847-849

 However…lots of information on law suits is out
  there currently, affecting current use of
  gadolinium at UNMC.
 2006 – FDA releases warning - 25 cases of
  NSF/NFD in patients with kidney failure
  (Nephrogenic Systemic Fibrosis)
      Time for the Guidelines
 CT Head – almost always without contrast
  unless evaluating tumor (c and s)
 CT Sinus – without
 CT Maxillofacial – without
 CT Orbits/Sella/Ear – without except for
  cellulitis, tumor, neuroma, cholesteatoma
                  Guidelines
   CT Abdomen – oral contrast for all
    indications except Kidney Stones, IV
    contrast when indicated below
    – Kidney Stones – without
    – Pancreas, Liver, Renal Mass, Adrenal Mass –
      With and Without
    – Abdominal Pain – with only
    – Appendicitis – with only
    – In general, order with pelvis as well
                   Guidelines
   CT Pelvis
    – Oral contrast for all indications except kidney
      stones
    – Fracture – without contrast
                  Guidelines
   CT Chest
    – Generally with contrast (PE, SOB, Pain, PNA,
      Tumor, Trauma, Pneumo)
    – COPD – without
    – Pulmonary Nodules (follow-up) – without
    – Interstitial Lung Disease – without
    – Bronchiectasis - without
   CTA Chest – only done with contrast
                   Guidelines
   CT C-Spine, T-Spine, L-Spine
    – Generally done without (trauma, pain,
      fracture, weakness)
    – Tumor – with
    – Infection/Abscess - with
   CT Extremity
    – Generally done without
    – Tumor/Infection/Abscess - with
                MRI Guidelines
   MRI Brain
    – In general always with and without (HA,
      Trauma, MS changes, Dizzy, CVA, Weakness,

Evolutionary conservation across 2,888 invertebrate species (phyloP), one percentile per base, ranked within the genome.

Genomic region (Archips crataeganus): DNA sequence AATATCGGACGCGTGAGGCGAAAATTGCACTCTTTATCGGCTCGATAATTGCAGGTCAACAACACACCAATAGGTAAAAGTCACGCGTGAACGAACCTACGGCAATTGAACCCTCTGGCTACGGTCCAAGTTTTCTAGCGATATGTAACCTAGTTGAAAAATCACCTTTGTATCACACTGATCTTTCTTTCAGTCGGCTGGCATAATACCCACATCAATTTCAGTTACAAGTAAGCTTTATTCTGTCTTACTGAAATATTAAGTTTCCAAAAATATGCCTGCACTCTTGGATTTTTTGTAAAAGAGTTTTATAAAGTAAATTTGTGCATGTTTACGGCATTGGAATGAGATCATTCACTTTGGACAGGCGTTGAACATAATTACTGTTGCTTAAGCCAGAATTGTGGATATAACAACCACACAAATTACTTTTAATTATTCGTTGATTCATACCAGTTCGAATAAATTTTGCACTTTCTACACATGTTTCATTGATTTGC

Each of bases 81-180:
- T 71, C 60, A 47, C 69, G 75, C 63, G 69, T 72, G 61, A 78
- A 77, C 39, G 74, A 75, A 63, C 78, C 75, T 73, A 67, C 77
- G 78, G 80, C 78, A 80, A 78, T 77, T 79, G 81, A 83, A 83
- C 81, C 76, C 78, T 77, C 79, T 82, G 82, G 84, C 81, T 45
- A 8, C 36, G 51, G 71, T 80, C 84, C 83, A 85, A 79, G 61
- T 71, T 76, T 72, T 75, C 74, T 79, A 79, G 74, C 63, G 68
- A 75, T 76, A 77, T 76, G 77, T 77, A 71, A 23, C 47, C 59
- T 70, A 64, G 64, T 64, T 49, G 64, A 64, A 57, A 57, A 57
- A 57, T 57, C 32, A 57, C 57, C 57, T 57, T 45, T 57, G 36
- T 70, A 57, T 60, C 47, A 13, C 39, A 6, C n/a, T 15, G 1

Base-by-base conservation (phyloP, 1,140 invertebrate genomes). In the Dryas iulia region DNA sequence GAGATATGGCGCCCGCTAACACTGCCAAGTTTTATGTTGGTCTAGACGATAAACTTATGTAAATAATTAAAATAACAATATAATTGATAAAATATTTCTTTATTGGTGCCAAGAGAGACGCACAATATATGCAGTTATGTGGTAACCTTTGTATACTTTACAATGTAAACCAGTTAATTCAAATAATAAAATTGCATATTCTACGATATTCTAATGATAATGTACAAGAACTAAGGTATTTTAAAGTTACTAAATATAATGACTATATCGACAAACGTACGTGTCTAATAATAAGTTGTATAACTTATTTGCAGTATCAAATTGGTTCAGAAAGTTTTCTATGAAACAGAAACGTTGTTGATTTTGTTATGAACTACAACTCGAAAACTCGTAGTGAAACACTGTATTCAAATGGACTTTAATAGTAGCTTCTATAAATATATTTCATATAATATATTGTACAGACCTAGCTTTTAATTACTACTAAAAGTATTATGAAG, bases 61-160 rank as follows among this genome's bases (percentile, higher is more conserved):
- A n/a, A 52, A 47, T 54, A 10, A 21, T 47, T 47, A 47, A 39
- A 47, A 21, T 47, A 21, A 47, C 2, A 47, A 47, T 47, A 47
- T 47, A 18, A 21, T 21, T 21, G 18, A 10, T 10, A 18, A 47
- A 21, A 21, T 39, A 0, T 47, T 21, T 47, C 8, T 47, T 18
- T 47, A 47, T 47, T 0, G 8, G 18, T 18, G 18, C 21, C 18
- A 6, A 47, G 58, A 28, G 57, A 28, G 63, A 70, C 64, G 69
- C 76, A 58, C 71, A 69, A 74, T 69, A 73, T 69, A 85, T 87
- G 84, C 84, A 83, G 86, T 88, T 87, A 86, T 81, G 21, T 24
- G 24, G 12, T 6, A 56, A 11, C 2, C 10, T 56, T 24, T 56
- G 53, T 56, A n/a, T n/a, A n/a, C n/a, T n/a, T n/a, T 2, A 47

Memory Loss)


 MRI Sinus – with and without (tumor)
 MRI Orbit/Sella/Ear – with and without
                  Guidelines
   MRI Abdomen (Including MRCP)
    – With and Without
    – Exception – Fetal MRI
   MRI Pelvis
    – Bony exams – without
    – Soft tissue exams – with and without
 MRI Cardiac – with and without
 MRA Chest – with only
                   Guidelines
   MRI C, T, L Spine
    – Generally done without
    – Tumor, Infection/Abscess, Metastases, CA
        With and Without
   MRI Extremity
    – Generally done without
    – Tumor, Infection/Abscess, CA – with/without
    – To follow arthrogram - with
              Conslusions
 Tumors always need contrast
 MRI generally need contrast unless only
  evaluating bony structures
 CT – tumor and infection always need
  contrast
     Renal Prophylaxis to Prevent
    Contrast Induced Nephropathy
 Primary benefit in patients with creatinine
  > 1.5 or GFR < 60, particularly in diabetic
  patients
 Optimal therapy remains uncertain
 If possible, use MRI without gadolinium,
  CT without contrast, or Ultrasound
 Avoid volume depletion and NSAIDs
        Renal Prophylaxis cont.
 Isotonic IV fluids prior to and for several
  hours following administration of contrast
 Uptodate current recs
    – Bolus of 3 mL/kg of isotonic bicarbonate for
      one hour prior to the procedure
    – Change to rate of 1 mL/kg per hour for six
      hours after the procedure
    – Solution can be prepared with 3 amps HCO3
      (150 mL) in 850mL D5W
Questions?

				
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posted:12/1/2009